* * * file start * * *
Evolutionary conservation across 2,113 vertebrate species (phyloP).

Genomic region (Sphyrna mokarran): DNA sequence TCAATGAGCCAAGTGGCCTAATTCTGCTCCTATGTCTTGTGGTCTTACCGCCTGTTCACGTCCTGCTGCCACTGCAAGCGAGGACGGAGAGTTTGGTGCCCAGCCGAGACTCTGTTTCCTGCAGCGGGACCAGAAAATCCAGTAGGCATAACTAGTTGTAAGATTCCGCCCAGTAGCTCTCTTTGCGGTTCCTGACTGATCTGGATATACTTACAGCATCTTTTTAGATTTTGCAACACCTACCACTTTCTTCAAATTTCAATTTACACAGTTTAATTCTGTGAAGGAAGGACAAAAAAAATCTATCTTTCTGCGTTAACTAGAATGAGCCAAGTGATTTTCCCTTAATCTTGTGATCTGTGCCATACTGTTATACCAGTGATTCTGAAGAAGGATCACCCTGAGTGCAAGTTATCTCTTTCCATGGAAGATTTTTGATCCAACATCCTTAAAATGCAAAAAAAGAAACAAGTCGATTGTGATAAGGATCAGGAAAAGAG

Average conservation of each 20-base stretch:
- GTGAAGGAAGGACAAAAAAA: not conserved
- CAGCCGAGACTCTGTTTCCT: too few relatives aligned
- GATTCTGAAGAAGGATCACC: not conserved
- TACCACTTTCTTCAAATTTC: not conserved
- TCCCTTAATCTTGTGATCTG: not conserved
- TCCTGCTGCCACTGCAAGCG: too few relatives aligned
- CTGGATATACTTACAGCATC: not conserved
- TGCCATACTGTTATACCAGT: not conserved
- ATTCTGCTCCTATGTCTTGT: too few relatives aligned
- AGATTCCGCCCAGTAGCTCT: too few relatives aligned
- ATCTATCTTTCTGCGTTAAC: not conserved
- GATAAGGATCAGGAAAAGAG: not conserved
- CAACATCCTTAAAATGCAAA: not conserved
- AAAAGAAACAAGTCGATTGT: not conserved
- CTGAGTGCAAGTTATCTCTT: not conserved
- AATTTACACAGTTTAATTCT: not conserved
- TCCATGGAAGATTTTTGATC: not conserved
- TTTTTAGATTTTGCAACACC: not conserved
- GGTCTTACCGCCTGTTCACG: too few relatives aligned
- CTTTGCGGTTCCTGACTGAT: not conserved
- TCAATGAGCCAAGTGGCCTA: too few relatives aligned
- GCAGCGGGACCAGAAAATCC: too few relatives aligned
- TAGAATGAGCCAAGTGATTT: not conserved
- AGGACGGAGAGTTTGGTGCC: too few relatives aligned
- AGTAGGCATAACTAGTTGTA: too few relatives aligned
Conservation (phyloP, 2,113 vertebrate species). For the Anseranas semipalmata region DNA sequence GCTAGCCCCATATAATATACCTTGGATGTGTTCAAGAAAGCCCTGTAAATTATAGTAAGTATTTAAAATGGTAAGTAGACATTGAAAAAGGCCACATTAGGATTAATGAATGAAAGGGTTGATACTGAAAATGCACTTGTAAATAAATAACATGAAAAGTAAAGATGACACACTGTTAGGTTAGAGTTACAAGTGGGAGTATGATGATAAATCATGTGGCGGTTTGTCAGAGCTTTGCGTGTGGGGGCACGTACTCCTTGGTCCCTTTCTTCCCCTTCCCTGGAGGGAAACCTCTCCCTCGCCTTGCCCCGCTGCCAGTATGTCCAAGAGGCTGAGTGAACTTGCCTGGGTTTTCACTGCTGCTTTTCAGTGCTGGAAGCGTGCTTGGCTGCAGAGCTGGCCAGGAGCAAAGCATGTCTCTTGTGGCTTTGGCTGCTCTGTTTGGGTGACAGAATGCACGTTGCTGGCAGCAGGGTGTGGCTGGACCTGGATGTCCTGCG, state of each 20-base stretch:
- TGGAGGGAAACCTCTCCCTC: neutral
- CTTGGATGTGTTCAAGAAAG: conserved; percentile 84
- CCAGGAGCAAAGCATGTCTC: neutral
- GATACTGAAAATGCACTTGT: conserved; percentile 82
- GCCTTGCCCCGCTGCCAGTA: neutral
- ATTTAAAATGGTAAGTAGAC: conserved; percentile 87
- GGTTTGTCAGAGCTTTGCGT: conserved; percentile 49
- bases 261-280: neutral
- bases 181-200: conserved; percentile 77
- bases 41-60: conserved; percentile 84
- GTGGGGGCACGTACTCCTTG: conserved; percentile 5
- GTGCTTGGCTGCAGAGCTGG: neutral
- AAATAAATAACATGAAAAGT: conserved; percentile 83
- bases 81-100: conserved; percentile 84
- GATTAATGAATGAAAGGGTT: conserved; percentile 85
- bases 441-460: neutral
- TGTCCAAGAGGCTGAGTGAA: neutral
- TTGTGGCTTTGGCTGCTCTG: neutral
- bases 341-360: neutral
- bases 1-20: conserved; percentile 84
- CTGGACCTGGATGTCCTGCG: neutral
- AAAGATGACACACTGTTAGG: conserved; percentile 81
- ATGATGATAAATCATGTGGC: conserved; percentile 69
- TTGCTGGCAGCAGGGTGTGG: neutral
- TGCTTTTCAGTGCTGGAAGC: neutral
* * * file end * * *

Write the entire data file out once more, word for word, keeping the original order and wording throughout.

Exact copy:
Evolutionary conservation across 2,113 vertebrate species (phyloP).

Genomic region (Sphyrna mokarran): DNA sequence TCAATGAGCCAAGTGGCCTAATTCTGCTCCTATGTCTTGTGGTCTTACCGCCTGTTCACGTCCTGCTGCCACTGCAAGCGAGGACGGAGAGTTTGGTGCCCAGCCGAGACTCTGTTTCCTGCAGCGGGACCAGAAAATCCAGTAGGCATAACTAGTTGTAAGATTCCGCCCAGTAGCTCTCTTTGCGGTTCCTGACTGATCTGGATATACTTACAGCATCTTTTTAGATTTTGCAACACCTACCACTTTCTTCAAATTTCAATTTACACAGTTTAATTCTGTGAAGGAAGGACAAAAAAAATCTATCTTTCTGCGTTAACTAGAATGAGCCAAGTGATTTTCCCTTAATCTTGTGATCTGTGCCATACTGTTATACCAGTGATTCTGAAGAAGGATCACCCTGAGTGCAAGTTATCTCTTTCCATGGAAGATTTTTGATCCAACATCCTTAAAATGCAAAAAAAGAAACAAGTCGATTGTGATAAGGATCAGGAAAAGAG

Average conservation of each 20-base stretch:
- GTGAAGGAAGGACAAAAAAA: not conserved
- CAGCCGAGACTCTGTTTCCT: too few relatives aligned
- GATTCTGAAGAAGGATCACC: not conserved
- TACCACTTTCTTCAAATTTC: not conserved
- TCCCTTAATCTTGTGATCTG: not conserved
- TCCTGCTGCCACTGCAAGCG: too few relatives aligned
- CTGGATATACTTACAGCATC: not conserved
- TGCCATACTGTTATACCAGT: not conserved
- ATTCTGCTCCTATGTCTTGT: too few relatives aligned
- AGATTCCGCCCAGTAGCTCT: too few relatives aligned
- ATCTATCTTTCTGCGTTAAC: not conserved
- GATAAGGATCAGGAAAAGAG: not conserved
- CAACATCCTTAAAATGCAAA: not conserved
- AAAAGAAACAAGTCGATTGT: not conserved
- CTGAGTGCAAGTTATCTCTT: not conserved
- AATTTACACAGTTTAATTCT: not conserved
- TCCATGGAAGATTTTTGATC: not conserved
- TTTTTAGATTTTGCAACACC: not conserved
- GGTCTTACCGCCTGTTCACG: too few relatives aligned
- CTTTGCGGTTCCTGACTGAT: not conserved
- TCAATGAGCCAAGTGGCCTA: too few relatives aligned
- GCAGCGGGACCAGAAAATCC: too few relatives aligned
- TAGAATGAGCCAAGTGATTT: not conserved
- AGGACGGAGAGTTTGGTGCC: too few relatives aligned
- AGTAGGCATAACTAGTTGTA: too few relatives aligned
Conservation (phyloP, 2,113 vertebrate species). For the Anseranas semipalmata region DNA sequence GCTAGCCCCATATAATATACCTTGGATGTGTTCAAGAAAGCCCTGTAAATTATAGTAAGTATTTAAAATGGTAAGTAGACATTGAAAAAGGCCACATTAGGATTAATGAATGAAAGGGTTGATACTGAAAATGCACTTGTAAATAAATAACATGAAAAGTAAAGATGACACACTGTTAGGTTAGAGTTACAAGTGGGAGTATGATGATAAATCATGTGGCGGTTTGTCAGAGCTTTGCGTGTGGGGGCACGTACTCCTTGGTCCCTTTCTTCCCCTTCCCTGGAGGGAAACCTCTCCCTCGCCTTGCCCCGCTGCCAGTATGTCCAAGAGGCTGAGTGAACTTGCCTGGGTTTTCACTGCTGCTTTTCAGTGCTGGAAGCGTGCTTGGCTGCAGAGCTGGCCAGGAGCAAAGCATGTCTCTTGTGGCTTTGGCTGCTCTGTTTGGGTGACAGAATGCACGTTGCTGGCAGCAGGGTGTGGCTGGACCTGGATGTCCTGCG, state of each 20-base stretch:
- TGGAGGGAAACCTCTCCCTC: neutral
- CTTGGATGTGTTCAAGAAAG: conserved; percentile 84
- CCAGGAGCAAAGCATGTCTC: neutral
- GATACTGAAAATGCACTTGT: conserved; percentile 82
- GCCTTGCCCCGCTGCCAGTA: neutral
- ATTTAAAATGGTAAGTAGAC: conserved; percentile 87
- GGTTTGTCAGAGCTTTGCGT: conserved; percentile 49
- bases 261-280: neutral
- bases 181-200: conserved; percentile 77
- bases 41-60: conserved; percentile 84
- GTGGGGGCACGTACTCCTTG: conserved; percentile 5
- GTGCTTGGCTGCAGAGCTGG: neutral
- AAATAAATAACATGAAAAGT: conserved; percentile 83
- bases 81-100: conserved; percentile 84
- GATTAATGAATGAAAGGGTT: conserved; percentile 85
- bases 441-460: neutral
- TGTCCAAGAGGCTGAGTGAA: neutral
- TTGTGGCTTTGGCTGCTCTG: neutral
- bases 341-360: neutral
- bases 1-20: conserved; percentile 84
- CTGGACCTGGATGTCCTGCG: neutral
- AAAGATGACACACTGTTAGG: conserved; percentile 81
- ATGATGATAAATCATGTGGC: conserved; percentile 69
- TTGCTGGCAGCAGGGTGTGG: neutral
- TGCTTTTCAGTGCTGGAAGC: neutral